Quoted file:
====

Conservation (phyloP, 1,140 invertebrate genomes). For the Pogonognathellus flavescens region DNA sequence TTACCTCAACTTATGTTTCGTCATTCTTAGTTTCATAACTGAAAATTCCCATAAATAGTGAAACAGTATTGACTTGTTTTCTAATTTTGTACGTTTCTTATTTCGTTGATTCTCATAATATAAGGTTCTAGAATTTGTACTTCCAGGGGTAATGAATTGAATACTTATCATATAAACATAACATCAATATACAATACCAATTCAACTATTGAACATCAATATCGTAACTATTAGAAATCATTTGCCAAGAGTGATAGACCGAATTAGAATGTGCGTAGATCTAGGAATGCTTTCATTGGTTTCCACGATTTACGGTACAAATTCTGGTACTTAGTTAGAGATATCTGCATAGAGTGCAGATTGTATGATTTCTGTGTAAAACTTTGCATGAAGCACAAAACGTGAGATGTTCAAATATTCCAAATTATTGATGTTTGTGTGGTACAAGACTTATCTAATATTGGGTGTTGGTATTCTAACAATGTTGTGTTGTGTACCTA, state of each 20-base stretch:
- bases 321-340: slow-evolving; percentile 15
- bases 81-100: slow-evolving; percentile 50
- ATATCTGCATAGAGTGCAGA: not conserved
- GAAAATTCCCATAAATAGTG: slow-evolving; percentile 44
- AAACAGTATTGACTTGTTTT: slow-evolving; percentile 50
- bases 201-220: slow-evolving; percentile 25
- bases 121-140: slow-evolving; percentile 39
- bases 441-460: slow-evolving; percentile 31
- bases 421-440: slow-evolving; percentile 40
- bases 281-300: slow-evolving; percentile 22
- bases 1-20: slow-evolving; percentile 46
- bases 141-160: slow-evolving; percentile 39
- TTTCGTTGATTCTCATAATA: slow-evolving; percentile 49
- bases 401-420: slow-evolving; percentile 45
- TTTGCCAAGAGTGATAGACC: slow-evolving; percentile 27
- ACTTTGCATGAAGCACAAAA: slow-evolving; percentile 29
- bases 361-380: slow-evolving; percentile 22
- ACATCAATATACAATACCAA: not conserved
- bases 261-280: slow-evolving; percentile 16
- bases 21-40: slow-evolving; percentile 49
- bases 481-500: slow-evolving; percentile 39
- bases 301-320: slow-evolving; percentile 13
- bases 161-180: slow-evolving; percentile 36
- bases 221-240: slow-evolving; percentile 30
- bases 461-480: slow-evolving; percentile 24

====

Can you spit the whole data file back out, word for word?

Conservation (phyloP, 1,140 invertebrate genomes). For the Pogonognathellus flavescens region DNA sequence TTACCTCAACTTATGTTTCGTCATTCTTAGTTTCATAACTGAAAATTCCCATAAATAGTGAAACAGTATTGACTTGTTTTCTAATTTTGTACGTTTCTTATTTCGTTGATTCTCATAATATAAGGTTCTAGAATTTGTACTTCCAGGGGTAATGAATTGAATACTTATCATATAAACATAACATCAATATACAATACCAATTCAACTATTGAACATCAATATCGTAACTATTAGAAATCATTTGCCAAGAGTGATAGACCGAATTAGAATGTGCGTAGATCTAGGAATGCTTTCATTGGTTTCCACGATTTACGGTACAAATTCTGGTACTTAGTTAGAGATATCTGCATAGAGTGCAGATTGTATGATTTCTGTGTAAAACTTTGCATGAAGCACAAAACGTGAGATGTTCAAATATTCCAAATTATTGATGTTTGTGTGGTACAAGACTTATCTAATATTGGGTGTTGGTATTCTAACAATGTTGTGTTGTGTACCTA, state of each 20-base stretch:
- bases 321-340: slow-evolving; percentile 15
- bases 81-100: slow-evolving; percentile 50
- ATATCTGCATAGAGTGCAGA: not conserved
- GAAAATTCCCATAAATAGTG: slow-evolving; percentile 44
- AAACAGTATTGACTTGTTTT: slow-evolving; percentile 50
- bases 201-220: slow-evolving; percentile 25
- bases 121-140: slow-evolving; percentile 39
- bases 441-460: slow-evolving; percentile 31
- bases 421-440: slow-evolving; percentile 40
- bases 281-300: slow-evolving; percentile 22
- bases 1-20: slow-evolving; percentile 46
- bases 141-160: slow-evolving; percentile 39
- TTTCGTTGATTCTCATAATA: slow-evolving; percentile 49
- bases 401-420: slow-evolving; percentile 45
- TTTGCCAAGAGTGATAGACC: slow-evolving; percentile 27
- ACTTTGCATGAAGCACAAAA: slow-evolving; percentile 29
- bases 361-380: slow-evolving; percentile 22
- ACATCAATATACAATACCAA: not conserved
- bases 261-280: slow-evolving; percentile 16
- bases 21-40: slow-evolving; percentile 49
- bases 481-500: slow-evolving; percentile 39
- bases 301-320: slow-evolving; percentile 13
- bases 161-180: slow-evolving; percentile 36
- bases 221-240: slow-evolving; percentile 30
- bases 461-480: slow-evolving; percentile 24